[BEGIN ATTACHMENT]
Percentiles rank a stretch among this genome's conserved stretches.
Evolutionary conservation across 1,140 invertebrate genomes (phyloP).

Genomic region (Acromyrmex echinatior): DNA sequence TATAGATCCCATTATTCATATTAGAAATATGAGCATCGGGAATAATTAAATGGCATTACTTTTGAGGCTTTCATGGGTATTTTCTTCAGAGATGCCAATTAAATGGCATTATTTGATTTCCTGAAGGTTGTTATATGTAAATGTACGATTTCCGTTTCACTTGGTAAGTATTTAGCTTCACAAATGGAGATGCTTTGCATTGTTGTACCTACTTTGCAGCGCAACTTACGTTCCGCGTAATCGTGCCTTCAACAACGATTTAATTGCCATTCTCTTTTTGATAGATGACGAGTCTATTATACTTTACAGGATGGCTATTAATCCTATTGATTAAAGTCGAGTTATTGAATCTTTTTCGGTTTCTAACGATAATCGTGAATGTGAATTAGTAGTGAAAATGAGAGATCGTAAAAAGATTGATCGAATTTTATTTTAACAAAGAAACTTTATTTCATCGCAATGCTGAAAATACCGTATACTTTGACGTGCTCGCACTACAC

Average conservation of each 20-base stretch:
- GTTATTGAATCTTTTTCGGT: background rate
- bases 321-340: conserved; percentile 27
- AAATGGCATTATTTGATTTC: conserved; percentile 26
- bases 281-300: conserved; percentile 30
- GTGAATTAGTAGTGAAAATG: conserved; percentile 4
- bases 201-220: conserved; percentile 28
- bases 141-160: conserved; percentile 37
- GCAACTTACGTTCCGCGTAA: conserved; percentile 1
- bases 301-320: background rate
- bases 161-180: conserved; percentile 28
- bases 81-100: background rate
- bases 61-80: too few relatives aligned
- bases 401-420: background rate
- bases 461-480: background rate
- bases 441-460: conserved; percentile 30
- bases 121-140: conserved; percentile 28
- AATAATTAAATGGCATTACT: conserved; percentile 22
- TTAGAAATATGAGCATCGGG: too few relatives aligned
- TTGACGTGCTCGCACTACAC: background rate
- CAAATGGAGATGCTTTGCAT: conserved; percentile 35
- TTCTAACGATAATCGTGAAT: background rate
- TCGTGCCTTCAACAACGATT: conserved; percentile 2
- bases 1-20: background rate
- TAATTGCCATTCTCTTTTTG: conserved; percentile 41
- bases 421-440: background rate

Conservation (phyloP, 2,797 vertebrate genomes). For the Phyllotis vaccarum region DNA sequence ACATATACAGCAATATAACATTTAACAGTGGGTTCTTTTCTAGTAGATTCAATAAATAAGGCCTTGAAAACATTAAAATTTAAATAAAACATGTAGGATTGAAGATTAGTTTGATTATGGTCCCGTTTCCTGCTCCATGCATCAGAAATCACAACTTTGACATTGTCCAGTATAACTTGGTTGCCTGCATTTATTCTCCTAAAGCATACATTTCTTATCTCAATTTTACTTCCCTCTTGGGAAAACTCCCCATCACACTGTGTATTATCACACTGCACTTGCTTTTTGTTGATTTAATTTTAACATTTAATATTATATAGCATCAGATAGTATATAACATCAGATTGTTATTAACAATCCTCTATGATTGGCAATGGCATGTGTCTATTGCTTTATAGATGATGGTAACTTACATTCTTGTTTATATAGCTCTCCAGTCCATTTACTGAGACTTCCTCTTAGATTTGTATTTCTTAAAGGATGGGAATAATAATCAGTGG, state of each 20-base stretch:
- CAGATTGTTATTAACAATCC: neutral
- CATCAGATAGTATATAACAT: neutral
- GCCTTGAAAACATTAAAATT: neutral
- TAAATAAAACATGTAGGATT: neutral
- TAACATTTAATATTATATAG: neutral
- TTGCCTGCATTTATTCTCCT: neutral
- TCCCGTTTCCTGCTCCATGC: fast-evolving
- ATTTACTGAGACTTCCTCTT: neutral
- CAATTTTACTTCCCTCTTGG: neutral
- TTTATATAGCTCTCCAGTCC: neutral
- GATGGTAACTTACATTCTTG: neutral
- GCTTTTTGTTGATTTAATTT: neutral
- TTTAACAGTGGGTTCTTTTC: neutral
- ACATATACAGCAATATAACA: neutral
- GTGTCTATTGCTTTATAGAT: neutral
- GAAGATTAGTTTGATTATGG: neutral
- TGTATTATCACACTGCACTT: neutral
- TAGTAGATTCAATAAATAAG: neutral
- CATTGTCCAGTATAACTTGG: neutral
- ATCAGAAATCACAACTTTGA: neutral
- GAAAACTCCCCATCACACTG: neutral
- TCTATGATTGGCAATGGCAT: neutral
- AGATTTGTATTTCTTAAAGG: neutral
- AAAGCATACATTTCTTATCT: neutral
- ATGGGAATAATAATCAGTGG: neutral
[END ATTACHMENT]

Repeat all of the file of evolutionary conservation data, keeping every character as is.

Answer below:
Percentiles rank a stretch among this genome's conserved stretches.
Evolutionary conservation across 1,140 invertebrate genomes (phyloP).

Genomic region (Acromyrmex echinatior): DNA sequence TATAGATCCCATTATTCATATTAGAAATATGAGCATCGGGAATAATTAAATGGCATTACTTTTGAGGCTTTCATGGGTATTTTCTTCAGAGATGCCAATTAAATGGCATTATTTGATTTCCTGAAGGTTGTTATATGTAAATGTACGATTTCCGTTTCACTTGGTAAGTATTTAGCTTCACAAATGGAGATGCTTTGCATTGTTGTACCTACTTTGCAGCGCAACTTACGTTCCGCGTAATCGTGCCTTCAACAACGATTTAATTGCCATTCTCTTTTTGATAGATGACGAGTCTATTATACTTTACAGGATGGCTATTAATCCTATTGATTAAAGTCGAGTTATTGAATCTTTTTCGGTTTCTAACGATAATCGTGAATGTGAATTAGTAGTGAAAATGAGAGATCGTAAAAAGATTGATCGAATTTTATTTTAACAAAGAAACTTTATTTCATCGCAATGCTGAAAATACCGTATACTTTGACGTGCTCGCACTACAC

Average conservation of each 20-base stretch:
- GTTATTGAATCTTTTTCGGT: background rate
- bases 321-340: conserved; percentile 27
- AAATGGCATTATTTGATTTC: conserved; percentile 26
- bases 281-300: conserved; percentile 30
- GTGAATTAGTAGTGAAAATG: conserved; percentile 4
- bases 201-220: conserved; percentile 28
- bases 141-160: conserved; percentile 37
- GCAACTTACGTTCCGCGTAA: conserved; percentile 1
- bases 301-320: background rate
- bases 161-180: conserved; percentile 28
- bases 81-100: background rate
- bases 61-80: too few relatives aligned
- bases 401-420: background rate
- bases 461-480: background rate
- bases 441-460: conserved; percentile 30
- bases 121-140: conserved; percentile 28
- AATAATTAAATGGCATTACT: conserved; percentile 22
- TTAGAAATATGAGCATCGGG: too few relatives aligned
- TTGACGTGCTCGCACTACAC: background rate
- CAAATGGAGATGCTTTGCAT: conserved; percentile 35
- TTCTAACGATAATCGTGAAT: background rate
- TCGTGCCTTCAACAACGATT: conserved; percentile 2
- bases 1-20: background rate
- TAATTGCCATTCTCTTTTTG: conserved; percentile 41
- bases 421-440: background rate

Conservation (phyloP, 2,797 vertebrate genomes). For the Phyllotis vaccarum region DNA sequence ACATATACAGCAATATAACATTTAACAGTGGGTTCTTTTCTAGTAGATTCAATAAATAAGGCCTTGAAAACATTAAAATTTAAATAAAACATGTAGGATTGAAGATTAGTTTGATTATGGTCCCGTTTCCTGCTCCATGCATCAGAAATCACAACTTTGACATTGTCCAGTATAACTTGGTTGCCTGCATTTATTCTCCTAAAGCATACATTTCTTATCTCAATTTTACTTCCCTCTTGGGAAAACTCCCCATCACACTGTGTATTATCACACTGCACTTGCTTTTTGTTGATTTAATTTTAACATTTAATATTATATAGCATCAGATAGTATATAACATCAGATTGTTATTAACAATCCTCTATGATTGGCAATGGCATGTGTCTATTGCTTTATAGATGATGGTAACTTACATTCTTGTTTATATAGCTCTCCAGTCCATTTACTGAGACTTCCTCTTAGATTTGTATTTCTTAAAGGATGGGAATAATAATCAGTGG, state of each 20-base stretch:
- CAGATTGTTATTAACAATCC: neutral
- CATCAGATAGTATATAACAT: neutral
- GCCTTGAAAACATTAAAATT: neutral
- TAAATAAAACATGTAGGATT: neutral
- TAACATTTAATATTATATAG: neutral
- TTGCCTGCATTTATTCTCCT: neutral
- TCCCGTTTCCTGCTCCATGC: fast-evolving
- ATTTACTGAGACTTCCTCTT: neutral
- CAATTTTACTTCCCTCTTGG: neutral
- TTTATATAGCTCTCCAGTCC: neutral
- GATGGTAACTTACATTCTTG: neutral
- GCTTTTTGTTGATTTAATTT: neutral
- TTTAACAGTGGGTTCTTTTC: neutral
- ACATATACAGCAATATAACA: neutral
- GTGTCTATTGCTTTATAGAT: neutral
- GAAGATTAGTTTGATTATGG: neutral
- TGTATTATCACACTGCACTT: neutral
- TAGTAGATTCAATAAATAAG: neutral
- CATTGTCCAGTATAACTTGG: neutral
- ATCAGAAATCACAACTTTGA: neutral
- GAAAACTCCCCATCACACTG: neutral
- TCTATGATTGGCAATGGCAT: neutral
- AGATTTGTATTTCTTAAAGG: neutral
- AAAGCATACATTTCTTATCT: neutral
- ATGGGAATAATAATCAGTGG: neutral